Recent findings showed MTHFR A1298C polymorphism may be a predictor of colon cancer risk and have relevance. Dominate mutations of 677TT and/or 1298CC appear to be strongly associated with breast, pancreatic and colorectal cancer. 

Countless studies have demonstrated high prevalence of MTHFR gene mutations among United States citizens.  The enormous body of MTFR academic evidence is compelling. The increased risks for several health concerns in individuals who have certain gene mutations provide a strong basis for screening recommendations among the general population.  

What can be done if there are mutations found in your laboratory profile :

Correcting methylation dysfunction begins with proper gastrointestinal balance.

Ensure only methylated forms of B vitamin supplements are consumed to prevent building up of forms of the vitamins that can not be used. 

Avoid processed foods

Consume a large amount of dark green vegetables

Eliminate toxins like excessive alcohol and tobacco.

Have metal fillings removed

Supplement with essential nutrients like methyl-B12, methyl-folate, TMG, N-acetylcysteine, riboflavin, curcumin, fish oil, Vitamins C, D, E, and probiotics. Do not use niacin unless you are sure you do not have two different dominant mutations as it can worsen the methylation. A good source example is the ACI Medicines ProMethyl MTHFR.

Exercise regularly and visit the sauna a few times a week. 

Consume an abundance of fruits a day.

Have your genetics tested and reviewed by a medical professional like those at ACI Medicine.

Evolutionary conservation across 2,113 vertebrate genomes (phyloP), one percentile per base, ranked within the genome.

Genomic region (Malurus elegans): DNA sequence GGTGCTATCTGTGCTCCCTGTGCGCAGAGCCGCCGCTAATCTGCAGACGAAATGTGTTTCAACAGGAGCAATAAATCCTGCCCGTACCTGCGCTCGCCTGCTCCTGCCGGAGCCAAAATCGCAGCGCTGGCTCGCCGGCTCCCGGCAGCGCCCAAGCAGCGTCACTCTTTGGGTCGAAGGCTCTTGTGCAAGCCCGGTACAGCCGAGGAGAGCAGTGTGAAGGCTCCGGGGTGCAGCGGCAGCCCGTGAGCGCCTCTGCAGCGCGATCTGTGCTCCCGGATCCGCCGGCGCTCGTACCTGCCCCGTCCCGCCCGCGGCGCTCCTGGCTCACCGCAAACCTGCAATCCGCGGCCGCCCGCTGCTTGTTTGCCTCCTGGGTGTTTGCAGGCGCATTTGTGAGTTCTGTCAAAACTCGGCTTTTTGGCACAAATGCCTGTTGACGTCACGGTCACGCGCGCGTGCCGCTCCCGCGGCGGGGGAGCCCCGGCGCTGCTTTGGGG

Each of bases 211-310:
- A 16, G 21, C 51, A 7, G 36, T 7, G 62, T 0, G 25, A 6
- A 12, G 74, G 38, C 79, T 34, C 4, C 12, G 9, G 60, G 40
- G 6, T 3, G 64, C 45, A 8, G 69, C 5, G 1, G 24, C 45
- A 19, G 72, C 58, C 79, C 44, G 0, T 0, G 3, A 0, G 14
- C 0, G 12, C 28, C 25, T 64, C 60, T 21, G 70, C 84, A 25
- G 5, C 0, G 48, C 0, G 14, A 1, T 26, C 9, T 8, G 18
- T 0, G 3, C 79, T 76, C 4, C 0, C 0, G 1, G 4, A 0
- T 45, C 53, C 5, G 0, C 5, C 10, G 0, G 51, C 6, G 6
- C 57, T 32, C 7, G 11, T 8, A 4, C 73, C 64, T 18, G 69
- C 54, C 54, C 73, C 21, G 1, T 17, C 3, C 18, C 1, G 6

Araji, Abdallah A., Helen R. Sawaya, and Raja A. Sawaya. “Gene Mutations and Stroke in the Young Adult.” Journal of Stroke and Cerebrovascular Diseases 23.10 (2014): 2554-2558.

Curtin, Karen, et al. “MTHFR C677T and A1298C Polymorphisms Diet, Estrogen, and Risk of Colon Cancer.” Cancer Epidemiology Biomarkers & Prevention 13.2 (2004): 285-292.

Gallagher, Paula M., et al. “Homocysteine and Risk of Premature Coronary Heart Disease Evidence for a Common Gene Mutation.” Circulation 94.9 (1996): 2154-2158.

Matsubayashi, Hiroyuki, et al. “Pancreaticobiliary cancers with deficient methylenetetrahydrofolate reductase genotypes.” Clinical Gastroenterology and Hepatology 3.8 (2005): 752-760.

Roffman, Joshua L., et al. “MTHFR 677C→ T genotype disrupts prefrontal function in schizophrenia through an interaction with COMT 158Val→ Met.”Proceedings of the National Academy of Sciences 105.45 (2008): 17573-17578.

Roman, Gustavo C. “MTHFR Gene Mutations: A Potential Marker of Late-Onset Alzheimer’s Disease?.” Journal of Alzheimer’s Disease 47.2 (2015): 323-327.

Sharp, L., et al. “Folate and breast cancer: the role of polymorphisms in methylenetetrahydrofolate reductase (MTHFR).” Cancer letters 181.1 (2002): 65-71.

Wald, David S., Malcolm Law, and Joan K. Morris. “Homocysteine and cardiovascular disease: evidence on causality from a meta-analysis.” Bmj325.7374 (2002): 1202.

Yang, Boyi, et al. “Associations of MTHFR gene polymorphisms with hypertension and hypertension in pregnancy: a meta-analysis from 114 studies with 15411 cases and 21970 controls.” PloS one 9.2 (2014): e87497.

Yigit, Serbulent, Nevin Karakus, and Ahmet Inanir. “Association of MTHFR gene C677T mutation with diabetic peripheral neuropathy and diabetic retinopathy.” (2013).

Wu, Yi-Le, et al. “Association between MTHFR C677T polymorphism and depression: An updated meta-analysis of 26 studies.” Progress in Neuro-Psychopharmacology and Biological Psychiatry 46 (2013): 78-85.